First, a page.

First, low NAV doesn’t mean that it’s a cheaper fund. Second, NO, cheap or low NAV is not better in mutual funds.
In reality, the NAV of a fund is irrelevant and ideally, it shouldn’t even be considered when making an investment decision regarding investing in mutual funds.
Let me explain in simple terms why low NAV doesn’t matter at all.
Suppose two friends invest in 2 different mutual fund schemes having identical portfolios. But their NAVs are different. One was launched several years ago and hence, has a higher NAV of Rs 200. While the other is a relatively new fund with a NAV of Rs 20 only. But both funds have exactly the same portfolio of stocks they invest in.
Both friends invest Rs 1 lakh. The older fund investor gets 500 units at a NAV of Rs 200 per unit. While the new fund investor gets 5000 units at NAV of Rs 20 per unit. So it is true that lower NAV would give you more units while higher NAV would give you a lesser number of units.
Now let’s say that both funds rise by the same 20%. Since the portfolio is the same, the fund appreciation will be the same as well.
A 20% rise in the older fund will increase its NAV from Rs 200 to Rs 240. While that of the newer fund will increase from Rs 20 to Rs 24. At the fact of it, you might say that the older fund has risen by Rs 40 while the newer one has risen by Rs 4 only. But that is not the right way to look at it. You need to compare the value of your investment.
So older fund investor having 500 units (purchased at Rs 200 per unit) will see their investment increase from Rs 1 lakh to Rs 1.2 lakh due to the rise in NAV from Rs 200 to Rs 240.
Not surprisingly, the new fund investor having 5000 units (purchased at Rs 20 per unit) will also see his investment increase from Rs 1 lakh to Rs 1.2 lakh due to the rise in NAV from Rs 20 to Rs 24.
So inspite of the different number of units held due to different investment NAVs, the eventual value of the investment is the same. This is the reason that concept of low NAV or high NAV is irrelevant. What only matters is the future % increase in NAV. That’s it. Mutual fund schemes should not be judged on their NAVs but on their performance.
This confusion about low NAV vs high NAV arises because many investors make the mistake of looking at the fund’s NAV like stock prices. But that is not the case. Both are very different animals.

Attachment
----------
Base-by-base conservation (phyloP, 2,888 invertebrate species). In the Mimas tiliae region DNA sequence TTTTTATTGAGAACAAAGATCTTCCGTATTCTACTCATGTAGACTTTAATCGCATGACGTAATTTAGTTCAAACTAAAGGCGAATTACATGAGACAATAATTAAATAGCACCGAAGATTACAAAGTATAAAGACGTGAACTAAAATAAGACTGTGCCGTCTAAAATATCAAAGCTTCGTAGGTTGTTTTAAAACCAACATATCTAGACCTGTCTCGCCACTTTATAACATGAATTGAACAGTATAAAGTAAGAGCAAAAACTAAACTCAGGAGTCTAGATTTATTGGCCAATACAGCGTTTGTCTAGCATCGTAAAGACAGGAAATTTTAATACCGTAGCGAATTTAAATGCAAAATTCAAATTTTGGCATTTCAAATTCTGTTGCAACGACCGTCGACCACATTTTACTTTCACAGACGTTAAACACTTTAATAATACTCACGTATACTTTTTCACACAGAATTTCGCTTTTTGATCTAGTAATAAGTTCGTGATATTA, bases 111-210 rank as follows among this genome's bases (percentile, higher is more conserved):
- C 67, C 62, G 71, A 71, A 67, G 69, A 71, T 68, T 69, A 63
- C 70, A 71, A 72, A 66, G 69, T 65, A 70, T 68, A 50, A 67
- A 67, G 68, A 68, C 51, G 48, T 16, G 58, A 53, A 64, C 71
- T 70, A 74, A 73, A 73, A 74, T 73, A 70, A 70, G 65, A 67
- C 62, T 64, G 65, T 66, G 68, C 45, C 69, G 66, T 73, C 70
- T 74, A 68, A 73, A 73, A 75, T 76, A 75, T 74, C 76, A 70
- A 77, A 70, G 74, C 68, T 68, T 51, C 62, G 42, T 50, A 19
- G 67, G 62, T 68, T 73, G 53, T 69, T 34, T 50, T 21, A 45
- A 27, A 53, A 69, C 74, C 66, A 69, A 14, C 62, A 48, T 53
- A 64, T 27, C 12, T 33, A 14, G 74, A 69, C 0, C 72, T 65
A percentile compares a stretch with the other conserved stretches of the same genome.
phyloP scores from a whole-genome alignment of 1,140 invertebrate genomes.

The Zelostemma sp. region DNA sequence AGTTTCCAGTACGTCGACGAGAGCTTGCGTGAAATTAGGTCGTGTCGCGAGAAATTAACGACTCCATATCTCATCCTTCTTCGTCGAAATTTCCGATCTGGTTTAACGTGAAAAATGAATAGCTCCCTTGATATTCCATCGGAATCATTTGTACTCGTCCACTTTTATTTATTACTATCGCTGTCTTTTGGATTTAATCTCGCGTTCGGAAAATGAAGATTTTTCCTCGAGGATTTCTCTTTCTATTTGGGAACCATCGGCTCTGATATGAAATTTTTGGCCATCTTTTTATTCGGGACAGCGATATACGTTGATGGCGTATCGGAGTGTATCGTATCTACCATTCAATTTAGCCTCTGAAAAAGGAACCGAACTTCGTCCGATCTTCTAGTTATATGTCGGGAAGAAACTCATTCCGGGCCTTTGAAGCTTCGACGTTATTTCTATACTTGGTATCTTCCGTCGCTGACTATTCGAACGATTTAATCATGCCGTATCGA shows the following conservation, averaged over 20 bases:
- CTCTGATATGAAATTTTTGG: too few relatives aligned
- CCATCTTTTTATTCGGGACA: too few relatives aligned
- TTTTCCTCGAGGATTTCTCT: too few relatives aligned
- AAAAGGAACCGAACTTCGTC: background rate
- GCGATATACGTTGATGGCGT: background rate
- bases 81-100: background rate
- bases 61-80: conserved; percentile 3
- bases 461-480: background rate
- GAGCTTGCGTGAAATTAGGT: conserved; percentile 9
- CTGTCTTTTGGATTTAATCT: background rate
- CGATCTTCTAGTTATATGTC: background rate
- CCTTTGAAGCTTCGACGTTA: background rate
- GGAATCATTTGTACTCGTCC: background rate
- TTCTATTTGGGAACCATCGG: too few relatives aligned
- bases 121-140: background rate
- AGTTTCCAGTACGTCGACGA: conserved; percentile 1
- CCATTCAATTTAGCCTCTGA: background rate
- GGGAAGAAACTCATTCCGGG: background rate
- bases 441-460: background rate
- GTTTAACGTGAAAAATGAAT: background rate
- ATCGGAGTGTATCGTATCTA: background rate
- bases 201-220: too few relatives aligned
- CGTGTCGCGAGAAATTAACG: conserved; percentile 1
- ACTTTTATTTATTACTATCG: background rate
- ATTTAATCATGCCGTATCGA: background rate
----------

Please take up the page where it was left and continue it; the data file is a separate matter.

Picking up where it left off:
Low NAV doesn’t mean a cheaper fund. High NAV doesn’t mean an expensive fund.
Is Low NAV cheap? Or is High NAV costly?
These questions are irrelevant as we explained earlier. Only the return on the fund is what matters. Lower NAV doesn’t mean a cheaper or a better mutual fund. Higher NAV doesn’t mean an expensive and costlier mutual fund.
NAV shouldn’t be used to compare funds at all. So don’t fall for the misconception about buying ‘Low NAV’ mutual funds! And it doesn’t really matter whether you invest in a Low NAV or Higher NAV mutual fund.
But what about the New Fund Offers (NFOs) of mutual funds coming at a low NAV of Rs 10 per unit?
If you extrapolate the idea of ‘low NAV is better’ and say that investing in an NFO is good just because it’s priced cheap at Rs 10, then you got it wrong. And it is this myth of ‘NAV of Rs 10 is cheap hence invest in NFO’ that commission-oriented mutual fund distributors love to exploit and convince new investors. I have written in detail about why not to invest in NFOs of mutual funds. If you want, you can read it and understand why investing in NFO isn’t a good idea. So don’t fall for the myth that New fund offers (NFOs) are cheaper since NAV is Rs.10 Low NAV mutual fund doesn’t mean it’s undervalued.
There is another aspect of low NAV vs high NAV.
NAV of direct plans of mutual funds is higher than regular plans. And that is due to the absence of commission (which is paid to regular plan selling mutual fund agents) in direct plans. You can read more about this here at why direct funds will always give higher returns than regular plans. And also read about the difference in direct vs regular plan NAV.
Many times investors search for the lowest NAV mutual funds to invest in. Or for mutual fund NAV below Rs 10. Here is a snapshot of some funds that are available below Rs 10 NAV (as of mid-April 2021) or as many would call it, mutual funds trading at discount to NAV:
But lowest NAV mutual fund doesn’t necessarily mean it is undervalued. So if you are looking for low NAV good mutual funds in India (2023), then get your facts right that NAV doesn’t matter at all.
That is all about buying mutual funds at lower NAV vs higher NAV. Remember that the NAV of a mutual fund being high or low has absolutely no relevance to the decision whether to invest or not.
And here is one more thing to note. If you consider the history of good funds that have proven themselves as the best-performing mutual funds, you will notice that they are not necessarily those with lower NAVs or NAVs below Rs 10.
Preferring low NAV over high NAV can be an erroneous strategy. It’s wrong to think in terms of buying mutual funds at lower NAV vs. buying at higher NAV. So to answer your question that is a mutual fund with low NAV better, then the answer is NO.
So don’t unnecessarily bother about trying to find a low NAV mutual fund list (2023) or the lowest NAV mutual funds in India. There is no right reason to believe the wrong myth of low NAV is cheap or high NAV is good.